Pacific news in brief for June 24

Papua New Guinea – floods

Papua New Guinea’s Prime Minister James Marape has visited the flood-affected areas in Western Province.

NBC PNG reported he stopped at Obo Station in the Middle Fly District, then traveled by air to Suki Station in the South Fly District.

Awaba Station in the Delta Fly District was his final stop, before he flew back to Port Moresby the same day.

At Obo Station, Marape said he wanted to see firsthand the devastation caused by flooding, and also offer his condolences to those who have lost a loved one due to the floods.

As of 2016, the top source markets for tourists to the Northern Marianas were South Korea, followed by China, then Japan.

Northern Marianas – tourism

The Marianas Visitors Authority says 2061 arrivals came from China in May – the highest monthly number from China since direct flights were halted during the covid pandemic.

The Pacific Island Times reported the anticipated recovery of the China market was attributed to the resumption of Hong Kong Airlines’ direct flights between Hong Kong and Saipan in April.

However, Governor Arnold Palacios on one side, and the Commonwealth Port Authority and business organizations on the other, do not see eye to eye on the China tourism market.

While the CNMI’s tourism has been recovering at a slow pace after the pandemic, the Visitors’ Authority has noted an upward trend in May, although the numbers are still far from pre-pandemic levels.

Fiji – climate

Fiji has secured funding of around US$130,000 for training ahead of, and travel to, COP29.

The money comes from the Climate Ambition Support Alliance Opportunity Fund.

Five civil servants from Fiji, and five Masters students (from Pacific countries) of the Institute of Climate Indigenous Knowledge at the Pacific Theological College, will be trained in climate change negotiations.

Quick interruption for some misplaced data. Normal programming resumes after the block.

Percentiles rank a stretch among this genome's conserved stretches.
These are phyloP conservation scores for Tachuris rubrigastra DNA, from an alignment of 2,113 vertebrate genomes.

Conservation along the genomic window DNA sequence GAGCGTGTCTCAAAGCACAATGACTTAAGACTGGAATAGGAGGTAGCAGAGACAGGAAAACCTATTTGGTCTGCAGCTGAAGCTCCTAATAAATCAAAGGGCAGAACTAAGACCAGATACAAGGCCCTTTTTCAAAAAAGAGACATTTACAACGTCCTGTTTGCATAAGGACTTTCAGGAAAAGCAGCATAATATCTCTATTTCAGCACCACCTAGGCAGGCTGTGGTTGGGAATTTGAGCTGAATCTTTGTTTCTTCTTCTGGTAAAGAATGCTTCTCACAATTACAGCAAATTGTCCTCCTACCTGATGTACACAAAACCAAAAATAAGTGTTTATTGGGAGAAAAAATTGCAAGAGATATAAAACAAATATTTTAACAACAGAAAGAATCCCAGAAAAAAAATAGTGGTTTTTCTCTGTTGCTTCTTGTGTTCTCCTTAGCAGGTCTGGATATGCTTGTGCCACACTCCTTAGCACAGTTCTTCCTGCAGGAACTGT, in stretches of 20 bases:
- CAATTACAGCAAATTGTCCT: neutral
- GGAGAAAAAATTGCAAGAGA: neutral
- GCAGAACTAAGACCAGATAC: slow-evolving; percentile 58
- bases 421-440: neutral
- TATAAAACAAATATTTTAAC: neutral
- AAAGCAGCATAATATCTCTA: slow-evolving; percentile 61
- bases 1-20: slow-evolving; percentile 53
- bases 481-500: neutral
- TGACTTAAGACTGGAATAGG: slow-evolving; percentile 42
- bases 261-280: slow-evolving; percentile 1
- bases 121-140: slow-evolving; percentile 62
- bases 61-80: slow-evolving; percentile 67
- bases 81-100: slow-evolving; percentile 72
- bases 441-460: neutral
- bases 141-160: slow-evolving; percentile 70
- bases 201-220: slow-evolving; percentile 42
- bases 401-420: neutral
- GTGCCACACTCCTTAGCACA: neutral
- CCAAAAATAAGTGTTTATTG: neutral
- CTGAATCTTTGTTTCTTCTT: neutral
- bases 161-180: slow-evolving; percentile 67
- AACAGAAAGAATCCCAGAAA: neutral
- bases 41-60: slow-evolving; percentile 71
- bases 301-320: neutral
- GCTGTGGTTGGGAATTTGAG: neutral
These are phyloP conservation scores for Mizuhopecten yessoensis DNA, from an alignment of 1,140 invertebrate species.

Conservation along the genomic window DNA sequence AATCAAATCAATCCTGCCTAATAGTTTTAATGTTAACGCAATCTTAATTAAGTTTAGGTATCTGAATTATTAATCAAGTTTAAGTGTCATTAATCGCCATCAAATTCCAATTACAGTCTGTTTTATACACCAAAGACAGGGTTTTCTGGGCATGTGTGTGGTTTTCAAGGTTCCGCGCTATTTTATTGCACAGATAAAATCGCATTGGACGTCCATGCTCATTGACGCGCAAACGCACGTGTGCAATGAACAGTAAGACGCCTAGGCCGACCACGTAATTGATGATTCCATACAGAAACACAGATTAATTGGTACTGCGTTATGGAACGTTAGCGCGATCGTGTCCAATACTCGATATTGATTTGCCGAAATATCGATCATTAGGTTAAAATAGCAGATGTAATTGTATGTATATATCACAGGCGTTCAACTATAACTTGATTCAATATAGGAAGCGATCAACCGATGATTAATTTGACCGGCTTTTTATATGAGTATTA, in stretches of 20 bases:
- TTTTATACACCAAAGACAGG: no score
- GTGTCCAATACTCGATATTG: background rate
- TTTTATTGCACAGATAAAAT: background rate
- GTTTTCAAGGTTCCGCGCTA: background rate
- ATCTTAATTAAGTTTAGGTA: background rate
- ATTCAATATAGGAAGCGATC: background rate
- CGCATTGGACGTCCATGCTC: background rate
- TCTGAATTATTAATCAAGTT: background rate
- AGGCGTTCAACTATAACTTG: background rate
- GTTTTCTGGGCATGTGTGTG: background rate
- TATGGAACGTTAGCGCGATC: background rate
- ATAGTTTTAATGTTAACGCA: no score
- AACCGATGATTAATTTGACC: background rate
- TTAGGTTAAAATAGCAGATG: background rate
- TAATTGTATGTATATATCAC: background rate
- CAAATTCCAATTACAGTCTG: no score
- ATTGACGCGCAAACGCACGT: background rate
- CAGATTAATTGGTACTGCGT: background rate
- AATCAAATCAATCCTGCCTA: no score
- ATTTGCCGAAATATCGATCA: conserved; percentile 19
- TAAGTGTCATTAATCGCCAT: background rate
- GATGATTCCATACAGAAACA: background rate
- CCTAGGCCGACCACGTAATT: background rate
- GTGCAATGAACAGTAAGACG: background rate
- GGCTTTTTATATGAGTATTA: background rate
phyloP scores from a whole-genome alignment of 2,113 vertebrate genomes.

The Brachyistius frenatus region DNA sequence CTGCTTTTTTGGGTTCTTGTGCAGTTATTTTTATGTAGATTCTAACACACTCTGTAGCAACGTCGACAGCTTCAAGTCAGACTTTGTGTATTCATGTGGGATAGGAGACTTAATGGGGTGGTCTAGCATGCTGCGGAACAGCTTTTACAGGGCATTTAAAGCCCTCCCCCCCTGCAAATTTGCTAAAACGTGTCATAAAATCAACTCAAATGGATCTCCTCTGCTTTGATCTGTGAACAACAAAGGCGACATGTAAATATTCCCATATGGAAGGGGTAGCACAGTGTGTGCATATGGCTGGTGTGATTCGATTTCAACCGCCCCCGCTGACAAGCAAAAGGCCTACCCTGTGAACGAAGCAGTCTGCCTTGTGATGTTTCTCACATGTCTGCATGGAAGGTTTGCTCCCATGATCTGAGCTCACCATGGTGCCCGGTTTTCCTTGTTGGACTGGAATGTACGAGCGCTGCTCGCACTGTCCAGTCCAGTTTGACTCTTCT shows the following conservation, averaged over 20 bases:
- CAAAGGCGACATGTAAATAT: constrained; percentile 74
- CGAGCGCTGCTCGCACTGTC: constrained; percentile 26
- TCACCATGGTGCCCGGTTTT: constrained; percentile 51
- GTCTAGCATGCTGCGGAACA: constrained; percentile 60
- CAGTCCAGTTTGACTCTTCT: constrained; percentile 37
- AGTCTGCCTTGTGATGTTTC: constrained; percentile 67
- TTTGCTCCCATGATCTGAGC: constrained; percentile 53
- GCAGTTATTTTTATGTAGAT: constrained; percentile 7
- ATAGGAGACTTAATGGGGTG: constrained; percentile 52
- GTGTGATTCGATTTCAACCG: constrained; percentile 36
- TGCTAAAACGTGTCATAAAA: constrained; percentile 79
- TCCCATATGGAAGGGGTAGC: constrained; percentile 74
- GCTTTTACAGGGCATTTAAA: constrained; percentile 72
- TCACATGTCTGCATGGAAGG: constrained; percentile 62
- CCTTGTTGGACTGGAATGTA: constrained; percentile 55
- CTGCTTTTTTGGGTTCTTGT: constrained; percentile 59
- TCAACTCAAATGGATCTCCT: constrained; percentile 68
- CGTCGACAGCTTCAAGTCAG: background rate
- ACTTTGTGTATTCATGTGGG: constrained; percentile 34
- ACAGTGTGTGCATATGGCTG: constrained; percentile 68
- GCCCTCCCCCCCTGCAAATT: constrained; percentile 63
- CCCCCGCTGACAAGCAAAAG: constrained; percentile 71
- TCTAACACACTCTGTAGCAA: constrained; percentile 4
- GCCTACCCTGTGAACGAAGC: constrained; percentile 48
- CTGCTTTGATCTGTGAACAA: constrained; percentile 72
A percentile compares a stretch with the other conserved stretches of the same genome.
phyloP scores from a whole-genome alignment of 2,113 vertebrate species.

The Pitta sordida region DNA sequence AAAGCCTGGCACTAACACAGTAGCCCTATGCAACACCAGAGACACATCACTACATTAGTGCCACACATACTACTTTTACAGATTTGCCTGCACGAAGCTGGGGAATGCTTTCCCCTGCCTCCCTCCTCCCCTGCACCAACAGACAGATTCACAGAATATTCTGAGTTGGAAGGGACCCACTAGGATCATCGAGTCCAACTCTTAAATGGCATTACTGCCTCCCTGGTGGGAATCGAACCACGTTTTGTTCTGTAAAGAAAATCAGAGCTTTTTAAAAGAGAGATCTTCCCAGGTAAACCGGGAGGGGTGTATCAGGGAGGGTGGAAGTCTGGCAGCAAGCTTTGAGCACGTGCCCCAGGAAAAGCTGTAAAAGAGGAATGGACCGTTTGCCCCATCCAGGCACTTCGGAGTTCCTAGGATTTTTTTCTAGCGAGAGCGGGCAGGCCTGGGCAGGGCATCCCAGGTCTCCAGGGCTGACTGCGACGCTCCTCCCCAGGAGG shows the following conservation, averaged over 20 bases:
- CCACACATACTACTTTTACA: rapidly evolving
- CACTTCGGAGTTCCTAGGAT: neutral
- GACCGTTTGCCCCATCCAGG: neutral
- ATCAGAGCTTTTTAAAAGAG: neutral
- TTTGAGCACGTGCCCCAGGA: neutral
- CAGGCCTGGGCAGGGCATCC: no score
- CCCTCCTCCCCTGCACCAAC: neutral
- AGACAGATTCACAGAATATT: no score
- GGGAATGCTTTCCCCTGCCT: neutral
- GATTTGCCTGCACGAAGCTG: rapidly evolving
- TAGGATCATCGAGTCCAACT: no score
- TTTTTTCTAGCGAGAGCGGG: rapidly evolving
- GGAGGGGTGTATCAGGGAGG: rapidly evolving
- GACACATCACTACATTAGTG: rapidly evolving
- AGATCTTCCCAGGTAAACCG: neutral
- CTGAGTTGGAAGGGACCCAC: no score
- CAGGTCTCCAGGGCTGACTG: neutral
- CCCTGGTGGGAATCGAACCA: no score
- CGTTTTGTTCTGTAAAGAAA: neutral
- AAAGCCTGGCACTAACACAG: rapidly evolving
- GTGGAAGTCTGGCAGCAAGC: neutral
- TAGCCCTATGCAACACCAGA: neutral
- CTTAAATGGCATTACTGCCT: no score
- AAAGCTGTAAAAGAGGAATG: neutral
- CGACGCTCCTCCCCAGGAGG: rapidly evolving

The ten participants will work closely with their Governments to build their capacity in preparation for COP29, and the money also allows the ten to travel to COP.

COP29 is in Azerbaijan in November.

Tonga – communications

New Zealand and Australia are funding a second international undersea telecommunications cable to Tonga.

Australia is contributing US$19.3 million and New Zealand US$12.7 million to the Tonga Hawaiki Branch System.

Matangi Tonga reported the project is expected to be in place by late 2025.

Tonga’s prime minister Hu’akavameiliku Siaosi Sovaleni said this joint project with Australia and New Zealand will offer more resilience for communications, because there will be two cables operating in Tonga.

Cook Islands – budget

The Cook Islands has passed its NZ$328 million budget for 2024/2025.

The budget, which is themed ‘resilience’, focuses on key infrastructure investment projects for roads, and Pa Enua projects such as the Manihiki Airport upgrades, and Aitutaki’s water project.

The outer islands received an allocation of NZ$13.4 million dollars.

Cook Islands News reported money has also been set aside for charities and an increase in teachers’ salaries.

Niue – whales

Niue has welcomed the first migratory Oceania humpback whales to their shores.

In a media release, a Niue tourism spokesperson said the much-anticipated annual arrival marks another early start to the season, which traditionally runs from July – October.

The pods of humpbacks nurse their young in the sheltered sanctuary of Niue, a stop for the whales on their journey south along what’s known as the ‘humpback highway.’

According to the news on Radio New Zealand

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